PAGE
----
Thunder Birds (William A. Wellman, 1942)

This is my contribution to the William A. Wellman Blogathon, hosted by the Now Voyaging blog.  Please do visit and read the other postings.

Thunder Birds 4Drawing on his own memories of his days as a pilot, William A. Wellman made aviation films right through his career, from silent masterpiece Wings right through to his deeply personal final film, Lafayette Escadrille.  The Second World War film Thunder Birds: Soldiers of the Air is one of his lesser-known movies on this theme. This is really a slice of propaganda, looking at the training of young pilots and the close working together of the US and British forces.  However, aside from a long voice-over intro and another voice-over at the end, where the Chinese pilots training at the field are also spotlighted, most of the movie is focused on a buddy story which turns into a love triangle, bringing back memories of Wings.

This film is admittedly far from being one of Wellman’s greatest – but, in purely visual terms, it might just be the most gorgeous spectacle that he ever made. The Technicolor is truly glorious, showing off the locations around Thunderbird Field in Glendale, Arizona, where Allied pilots gained their wings before going to war. Cinematographer Ernest Palmer’s colour footage of aircraft spiralling through a vivid blue sky in a series of daring stunt flights is the film’s most striking element, while  the sweeping shots of desert scenery would grace any Western. Costume designer Dolly Tree also clearly decided to make the most of the opportunities presented by Technicolor. Leading lady Gene Tierney – who gets top billing despite fairly limited screen time – wears a succession of  dazzlingly colourful outfits.

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William A. Wellman films I’ve reviewed so far…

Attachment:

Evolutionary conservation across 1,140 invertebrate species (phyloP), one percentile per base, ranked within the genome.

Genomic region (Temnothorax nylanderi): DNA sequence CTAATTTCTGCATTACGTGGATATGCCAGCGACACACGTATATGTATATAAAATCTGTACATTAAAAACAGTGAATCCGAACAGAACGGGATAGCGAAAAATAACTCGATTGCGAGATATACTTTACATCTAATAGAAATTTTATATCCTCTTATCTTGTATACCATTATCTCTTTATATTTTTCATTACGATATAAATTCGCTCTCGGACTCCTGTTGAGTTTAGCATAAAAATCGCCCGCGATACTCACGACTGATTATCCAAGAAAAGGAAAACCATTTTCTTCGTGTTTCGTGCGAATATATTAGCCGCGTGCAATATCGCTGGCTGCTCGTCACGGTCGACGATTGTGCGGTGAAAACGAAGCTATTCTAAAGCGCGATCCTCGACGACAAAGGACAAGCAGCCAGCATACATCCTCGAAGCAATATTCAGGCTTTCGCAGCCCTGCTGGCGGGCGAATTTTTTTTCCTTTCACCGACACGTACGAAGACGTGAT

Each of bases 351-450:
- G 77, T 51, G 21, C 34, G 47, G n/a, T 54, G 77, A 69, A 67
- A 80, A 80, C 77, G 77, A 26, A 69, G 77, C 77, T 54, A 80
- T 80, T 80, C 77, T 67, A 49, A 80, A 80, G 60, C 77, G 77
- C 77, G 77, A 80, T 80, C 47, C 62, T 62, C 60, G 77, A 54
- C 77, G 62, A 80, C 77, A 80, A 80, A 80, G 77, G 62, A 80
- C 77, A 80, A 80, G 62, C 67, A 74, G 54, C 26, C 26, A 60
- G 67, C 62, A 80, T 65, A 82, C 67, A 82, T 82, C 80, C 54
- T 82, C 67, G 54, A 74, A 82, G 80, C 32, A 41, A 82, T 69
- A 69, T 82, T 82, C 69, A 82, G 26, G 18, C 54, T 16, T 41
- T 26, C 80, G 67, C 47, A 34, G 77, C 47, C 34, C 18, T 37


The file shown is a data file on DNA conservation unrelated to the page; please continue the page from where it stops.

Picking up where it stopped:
William A. Wellman

William A. Wellman

How exciting that the William A. Wellman blogathon starts today! I’ll be contributing a posting about one of his lesser-known films, the Second World War propaganda drama Thunder Birds – the reason I’ve chosen that one is that I’ve been trying to review his films in vaguely chronological order and that is the one I’ve got up to (though there are still a few earlier rarities I haven’t caught up with as yet).  My main love is his pre-Code work but I do want to get back into writing about his later films too.

Here’s a list of all those I’ve reviewed here so far in this intermittent project, with links:

I also reviewed a later film, his great Western Track of the Cat (1954) for the Western countdown at the Wonders in the Dark website, and I recently contributed a piece about Wild Boys of the Road to the childhood films countdown there (not the same as my piece on this blog).

If anyone wants more, my Wellman page (which I haven’t kept up very well, sorry) also has mini-reviews of  The Great Man’s Lady (1942), Lady of Burlesque (1943), The Ox-Bow Incident (1943), Buffalo Bill (1944), The Story of G.I. Joe (1945), Magic Town (1947), Yellow Sky (1948), Battleground (1949), The Happy Years (1950), Across the Wide Missouri (1951), Westward the Women (1951), Island in the Sky (1953), The High and the Mighty (1954), Blood Alley (1955) and Darby’s Rangers (1958). 

Not that I’m obsessed, or anything…

Anyway, I hope to have my posting for the blogathon up soon, and am looking forward to reading everyone’s postings!

A Couple of Items About William A Wellman

Aside

Just to say that I’ve written a new review of William A Wellman’s great pre-Code drama Wild Boys of the Road for Wonders in the Dark, as part of the site’s Greatest Childhood/Adolescent Films Countdown. It’s a film I’ve already written about here in the past, but it was fun to watch and write about it again and there was lots more to say!

Still on the subject of Wellman, who is one of my favourite directors, I was excited to hear that a blogathon is being organised about his work, from September 10 to 13. Now Voyaging is hosting The William Wellman Blogathon, and has had the honour of receiving a comment from Wellman’s son and biographer, William Wellman Jr.  I will be taking part and contributing a piece about his Second World War aviation drama Thunder Birds.